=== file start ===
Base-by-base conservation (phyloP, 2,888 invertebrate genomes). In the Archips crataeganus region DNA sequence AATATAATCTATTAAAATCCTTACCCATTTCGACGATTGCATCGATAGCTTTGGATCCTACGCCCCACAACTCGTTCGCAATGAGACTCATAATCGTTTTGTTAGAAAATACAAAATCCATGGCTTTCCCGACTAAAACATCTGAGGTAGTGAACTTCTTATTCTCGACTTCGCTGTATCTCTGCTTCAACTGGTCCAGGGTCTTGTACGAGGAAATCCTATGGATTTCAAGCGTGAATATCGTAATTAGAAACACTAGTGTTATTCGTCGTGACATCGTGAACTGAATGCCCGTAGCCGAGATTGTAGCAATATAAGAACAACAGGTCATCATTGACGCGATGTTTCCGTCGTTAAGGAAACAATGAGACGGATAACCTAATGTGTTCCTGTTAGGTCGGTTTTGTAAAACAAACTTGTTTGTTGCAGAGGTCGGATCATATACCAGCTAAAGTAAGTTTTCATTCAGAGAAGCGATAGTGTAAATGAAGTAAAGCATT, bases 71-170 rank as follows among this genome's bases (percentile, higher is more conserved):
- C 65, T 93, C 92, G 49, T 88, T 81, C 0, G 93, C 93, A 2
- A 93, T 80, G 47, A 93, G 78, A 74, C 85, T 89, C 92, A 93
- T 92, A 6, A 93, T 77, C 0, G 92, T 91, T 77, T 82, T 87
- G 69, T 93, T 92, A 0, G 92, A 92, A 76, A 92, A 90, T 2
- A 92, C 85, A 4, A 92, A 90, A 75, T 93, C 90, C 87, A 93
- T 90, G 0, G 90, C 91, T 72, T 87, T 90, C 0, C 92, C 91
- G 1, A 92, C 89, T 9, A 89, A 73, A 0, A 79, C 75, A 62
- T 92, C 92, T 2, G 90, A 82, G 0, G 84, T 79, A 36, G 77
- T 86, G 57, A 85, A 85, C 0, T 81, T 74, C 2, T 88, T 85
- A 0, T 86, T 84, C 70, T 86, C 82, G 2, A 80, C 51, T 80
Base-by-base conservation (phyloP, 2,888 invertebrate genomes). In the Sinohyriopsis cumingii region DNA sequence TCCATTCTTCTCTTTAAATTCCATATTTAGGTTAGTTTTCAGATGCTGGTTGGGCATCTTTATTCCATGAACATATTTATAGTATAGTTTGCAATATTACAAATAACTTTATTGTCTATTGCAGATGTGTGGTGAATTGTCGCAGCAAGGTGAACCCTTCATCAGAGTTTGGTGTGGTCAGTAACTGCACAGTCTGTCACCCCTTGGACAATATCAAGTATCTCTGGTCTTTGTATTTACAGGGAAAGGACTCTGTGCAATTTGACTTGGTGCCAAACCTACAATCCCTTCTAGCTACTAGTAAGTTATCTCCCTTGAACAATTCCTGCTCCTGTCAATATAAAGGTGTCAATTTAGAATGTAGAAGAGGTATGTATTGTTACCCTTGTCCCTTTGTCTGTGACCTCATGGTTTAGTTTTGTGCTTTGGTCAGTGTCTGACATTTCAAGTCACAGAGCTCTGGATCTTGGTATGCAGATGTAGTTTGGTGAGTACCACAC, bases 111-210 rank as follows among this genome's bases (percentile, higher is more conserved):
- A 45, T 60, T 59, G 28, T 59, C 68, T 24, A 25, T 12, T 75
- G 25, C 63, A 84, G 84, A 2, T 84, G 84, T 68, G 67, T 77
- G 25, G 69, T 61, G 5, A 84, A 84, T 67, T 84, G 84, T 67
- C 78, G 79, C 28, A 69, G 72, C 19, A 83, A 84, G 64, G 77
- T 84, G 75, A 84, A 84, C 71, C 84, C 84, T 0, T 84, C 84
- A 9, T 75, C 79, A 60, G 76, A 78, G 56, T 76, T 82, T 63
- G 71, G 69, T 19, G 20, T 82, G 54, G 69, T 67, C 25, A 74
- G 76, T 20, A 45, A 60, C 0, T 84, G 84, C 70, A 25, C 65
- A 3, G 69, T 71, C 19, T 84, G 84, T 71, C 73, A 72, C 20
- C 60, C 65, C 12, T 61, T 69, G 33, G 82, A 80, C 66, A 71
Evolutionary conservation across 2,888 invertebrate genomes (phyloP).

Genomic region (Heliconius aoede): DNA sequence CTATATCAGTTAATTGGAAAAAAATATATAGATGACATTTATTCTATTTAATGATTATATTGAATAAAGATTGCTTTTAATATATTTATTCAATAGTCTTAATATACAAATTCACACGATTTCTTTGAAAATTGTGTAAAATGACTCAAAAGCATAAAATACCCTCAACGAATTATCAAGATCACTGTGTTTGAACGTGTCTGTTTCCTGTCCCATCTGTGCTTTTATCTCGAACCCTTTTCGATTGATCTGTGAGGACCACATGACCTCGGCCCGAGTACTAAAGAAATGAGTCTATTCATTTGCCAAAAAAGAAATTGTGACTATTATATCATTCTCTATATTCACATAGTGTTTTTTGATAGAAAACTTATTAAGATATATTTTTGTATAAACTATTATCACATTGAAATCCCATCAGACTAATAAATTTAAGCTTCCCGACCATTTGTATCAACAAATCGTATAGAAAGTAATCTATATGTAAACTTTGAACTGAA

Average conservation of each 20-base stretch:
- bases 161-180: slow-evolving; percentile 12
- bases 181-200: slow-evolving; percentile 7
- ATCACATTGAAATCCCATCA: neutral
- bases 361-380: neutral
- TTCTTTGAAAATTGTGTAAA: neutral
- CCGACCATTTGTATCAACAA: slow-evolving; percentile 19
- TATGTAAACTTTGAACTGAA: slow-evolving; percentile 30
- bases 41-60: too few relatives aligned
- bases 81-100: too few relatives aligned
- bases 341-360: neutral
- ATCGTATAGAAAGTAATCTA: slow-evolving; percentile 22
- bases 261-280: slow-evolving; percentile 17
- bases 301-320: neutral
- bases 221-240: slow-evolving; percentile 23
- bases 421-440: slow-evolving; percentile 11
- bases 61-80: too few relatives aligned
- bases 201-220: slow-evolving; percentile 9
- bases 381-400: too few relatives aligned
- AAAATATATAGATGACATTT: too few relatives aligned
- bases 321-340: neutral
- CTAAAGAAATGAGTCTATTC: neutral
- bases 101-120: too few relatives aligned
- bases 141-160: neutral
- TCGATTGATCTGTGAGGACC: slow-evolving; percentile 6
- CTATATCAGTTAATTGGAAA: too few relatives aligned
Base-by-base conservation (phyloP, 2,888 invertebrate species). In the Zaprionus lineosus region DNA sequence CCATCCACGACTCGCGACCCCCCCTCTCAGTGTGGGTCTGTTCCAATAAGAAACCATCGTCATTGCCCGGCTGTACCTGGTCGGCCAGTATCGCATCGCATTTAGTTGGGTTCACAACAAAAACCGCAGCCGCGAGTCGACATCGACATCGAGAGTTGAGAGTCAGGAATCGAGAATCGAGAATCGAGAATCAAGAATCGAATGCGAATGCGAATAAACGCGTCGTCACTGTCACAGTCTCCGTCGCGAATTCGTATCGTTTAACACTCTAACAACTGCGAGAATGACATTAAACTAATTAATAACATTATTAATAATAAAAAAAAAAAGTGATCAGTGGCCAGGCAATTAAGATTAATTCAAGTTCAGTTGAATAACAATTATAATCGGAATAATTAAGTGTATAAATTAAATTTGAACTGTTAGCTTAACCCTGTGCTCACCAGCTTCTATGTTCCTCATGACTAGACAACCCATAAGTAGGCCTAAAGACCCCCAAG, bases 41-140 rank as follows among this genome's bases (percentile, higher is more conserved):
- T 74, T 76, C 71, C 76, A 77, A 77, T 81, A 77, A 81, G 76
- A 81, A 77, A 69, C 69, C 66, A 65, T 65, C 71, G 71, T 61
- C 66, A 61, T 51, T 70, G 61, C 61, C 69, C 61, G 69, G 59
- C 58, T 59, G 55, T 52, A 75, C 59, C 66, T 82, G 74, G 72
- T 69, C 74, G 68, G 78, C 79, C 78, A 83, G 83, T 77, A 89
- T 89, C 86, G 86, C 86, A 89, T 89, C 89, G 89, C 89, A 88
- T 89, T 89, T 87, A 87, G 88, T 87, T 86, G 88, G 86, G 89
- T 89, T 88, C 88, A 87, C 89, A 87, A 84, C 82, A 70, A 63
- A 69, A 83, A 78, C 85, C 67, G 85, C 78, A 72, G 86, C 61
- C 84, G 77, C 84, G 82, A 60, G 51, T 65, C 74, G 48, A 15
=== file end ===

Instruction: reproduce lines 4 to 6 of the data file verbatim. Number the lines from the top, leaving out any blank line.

- T 92, A 6, A 93, T 77, C 0, G 92, T 91, T 77, T 82, T 87
- G 69, T 93, T 92, A 0, G 92, A 92, A 76, A 92, A 90, T 2
- A 92, C 85, A 4, A 92, A 90, A 75, T 93, C 90, C 87, A 93